May 28, 2011
Practical Aspects of Aftermarkets in European Competition Law
Posted by D. Daniel Sokol
John Temple Lang (Cleary Gottlieb, Trinity College) explores Practical Aspects of Aftermarkets in European Competition Law.
ABSTRACT: An "aftermarket" is a market for the supply of products or services needed for or in connection with the use of a relatively long-lasting piece of equipment that has already been acquired. Aftermarkets give rise to several kinds of questions under competition law. Does a relevant market for competitive analysis consist of separate markets for primary and secondary products, or is it a market for "systems" consisting of both primary and secondary products? When, if at all, is the supplier of the primary product dominant in the aftermarket for products or services needed for use with its equipment? If it is dominant, what conduct may be an abuse prohibited by Article 102 (ex-82) of what is now the Treaty on the Functioning of the European Union? This article applies well-known general principles of competition law, along with case law, to answer these questions.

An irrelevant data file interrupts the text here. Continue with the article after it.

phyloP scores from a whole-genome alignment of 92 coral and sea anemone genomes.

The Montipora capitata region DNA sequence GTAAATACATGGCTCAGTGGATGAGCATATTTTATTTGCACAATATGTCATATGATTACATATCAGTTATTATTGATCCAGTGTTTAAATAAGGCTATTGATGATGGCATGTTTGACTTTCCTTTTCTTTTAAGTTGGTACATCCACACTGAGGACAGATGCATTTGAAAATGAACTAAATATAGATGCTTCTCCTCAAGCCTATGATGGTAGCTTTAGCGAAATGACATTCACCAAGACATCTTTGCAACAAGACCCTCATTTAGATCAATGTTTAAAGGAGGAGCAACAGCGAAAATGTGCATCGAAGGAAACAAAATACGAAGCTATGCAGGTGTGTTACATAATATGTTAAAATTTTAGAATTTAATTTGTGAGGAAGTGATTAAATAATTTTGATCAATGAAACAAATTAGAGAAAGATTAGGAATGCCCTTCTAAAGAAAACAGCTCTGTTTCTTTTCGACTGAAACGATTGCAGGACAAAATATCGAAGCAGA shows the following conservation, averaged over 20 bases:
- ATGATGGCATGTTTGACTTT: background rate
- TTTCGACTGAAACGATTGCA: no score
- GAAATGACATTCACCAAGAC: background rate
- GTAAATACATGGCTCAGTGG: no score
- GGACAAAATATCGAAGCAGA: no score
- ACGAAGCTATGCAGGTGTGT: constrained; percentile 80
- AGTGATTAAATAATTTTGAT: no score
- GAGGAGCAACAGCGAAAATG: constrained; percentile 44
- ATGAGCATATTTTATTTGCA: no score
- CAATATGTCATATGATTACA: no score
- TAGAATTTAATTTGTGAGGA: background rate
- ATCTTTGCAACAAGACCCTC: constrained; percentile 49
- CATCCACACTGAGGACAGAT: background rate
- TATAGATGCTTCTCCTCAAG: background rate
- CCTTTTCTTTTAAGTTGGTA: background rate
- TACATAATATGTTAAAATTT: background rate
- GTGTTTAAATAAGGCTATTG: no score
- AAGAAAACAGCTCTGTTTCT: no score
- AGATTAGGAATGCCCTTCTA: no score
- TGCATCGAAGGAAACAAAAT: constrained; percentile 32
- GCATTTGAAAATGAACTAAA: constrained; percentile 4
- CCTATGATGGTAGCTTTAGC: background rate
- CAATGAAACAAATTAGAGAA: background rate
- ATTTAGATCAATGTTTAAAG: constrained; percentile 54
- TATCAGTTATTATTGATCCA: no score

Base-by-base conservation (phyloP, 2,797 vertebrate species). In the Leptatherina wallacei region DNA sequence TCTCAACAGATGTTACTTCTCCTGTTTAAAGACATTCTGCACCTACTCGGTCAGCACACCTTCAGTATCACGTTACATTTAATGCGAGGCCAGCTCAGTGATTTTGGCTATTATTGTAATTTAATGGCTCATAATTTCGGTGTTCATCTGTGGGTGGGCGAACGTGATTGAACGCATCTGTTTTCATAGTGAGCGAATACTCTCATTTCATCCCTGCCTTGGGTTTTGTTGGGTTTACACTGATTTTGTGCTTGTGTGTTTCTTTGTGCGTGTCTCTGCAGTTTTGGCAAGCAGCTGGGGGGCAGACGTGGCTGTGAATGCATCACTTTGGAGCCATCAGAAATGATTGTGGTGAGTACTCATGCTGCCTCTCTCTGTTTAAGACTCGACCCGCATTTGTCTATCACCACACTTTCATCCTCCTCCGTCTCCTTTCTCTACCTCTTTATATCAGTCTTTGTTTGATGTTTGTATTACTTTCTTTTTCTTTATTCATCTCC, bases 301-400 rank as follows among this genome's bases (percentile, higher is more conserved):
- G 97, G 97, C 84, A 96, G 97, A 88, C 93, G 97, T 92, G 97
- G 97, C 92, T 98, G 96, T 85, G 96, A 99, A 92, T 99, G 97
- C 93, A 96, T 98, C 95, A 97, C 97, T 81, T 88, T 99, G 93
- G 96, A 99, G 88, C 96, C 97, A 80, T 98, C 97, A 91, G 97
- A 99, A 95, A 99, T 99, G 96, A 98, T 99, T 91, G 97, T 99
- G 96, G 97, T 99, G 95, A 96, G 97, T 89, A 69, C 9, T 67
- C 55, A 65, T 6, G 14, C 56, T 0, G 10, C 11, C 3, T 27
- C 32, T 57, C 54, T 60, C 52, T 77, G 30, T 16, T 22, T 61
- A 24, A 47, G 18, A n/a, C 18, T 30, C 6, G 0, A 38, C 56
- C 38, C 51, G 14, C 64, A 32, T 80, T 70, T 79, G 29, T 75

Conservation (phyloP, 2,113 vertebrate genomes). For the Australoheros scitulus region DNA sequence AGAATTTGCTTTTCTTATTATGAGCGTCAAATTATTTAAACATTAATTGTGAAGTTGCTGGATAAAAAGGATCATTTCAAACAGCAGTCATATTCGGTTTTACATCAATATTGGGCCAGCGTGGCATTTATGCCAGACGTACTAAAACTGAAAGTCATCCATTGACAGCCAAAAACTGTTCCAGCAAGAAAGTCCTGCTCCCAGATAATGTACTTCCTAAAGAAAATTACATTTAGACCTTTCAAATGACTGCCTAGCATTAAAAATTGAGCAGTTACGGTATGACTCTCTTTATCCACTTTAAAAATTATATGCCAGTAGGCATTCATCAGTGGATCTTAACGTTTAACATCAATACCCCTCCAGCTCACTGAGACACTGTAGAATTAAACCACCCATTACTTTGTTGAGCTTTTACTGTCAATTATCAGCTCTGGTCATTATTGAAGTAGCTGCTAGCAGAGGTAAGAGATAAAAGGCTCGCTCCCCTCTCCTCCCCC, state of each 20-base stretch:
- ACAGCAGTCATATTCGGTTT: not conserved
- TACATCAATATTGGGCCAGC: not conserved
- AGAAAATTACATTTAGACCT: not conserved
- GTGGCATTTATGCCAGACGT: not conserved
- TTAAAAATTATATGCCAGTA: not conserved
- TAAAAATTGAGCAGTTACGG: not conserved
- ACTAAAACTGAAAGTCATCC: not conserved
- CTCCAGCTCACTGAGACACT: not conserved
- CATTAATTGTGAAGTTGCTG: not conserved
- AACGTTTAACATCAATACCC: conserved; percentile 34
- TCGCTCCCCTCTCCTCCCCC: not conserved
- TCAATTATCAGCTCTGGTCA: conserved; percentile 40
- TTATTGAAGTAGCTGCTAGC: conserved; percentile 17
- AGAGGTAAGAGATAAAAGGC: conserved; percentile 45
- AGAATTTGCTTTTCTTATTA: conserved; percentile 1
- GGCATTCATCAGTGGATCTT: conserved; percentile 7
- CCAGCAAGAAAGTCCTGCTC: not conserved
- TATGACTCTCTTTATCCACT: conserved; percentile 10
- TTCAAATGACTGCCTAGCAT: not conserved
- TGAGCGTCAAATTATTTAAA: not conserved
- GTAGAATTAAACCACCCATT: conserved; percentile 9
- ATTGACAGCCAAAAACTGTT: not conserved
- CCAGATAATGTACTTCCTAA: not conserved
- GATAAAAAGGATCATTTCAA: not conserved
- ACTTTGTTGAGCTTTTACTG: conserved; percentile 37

May 28, 2011 | Permalink
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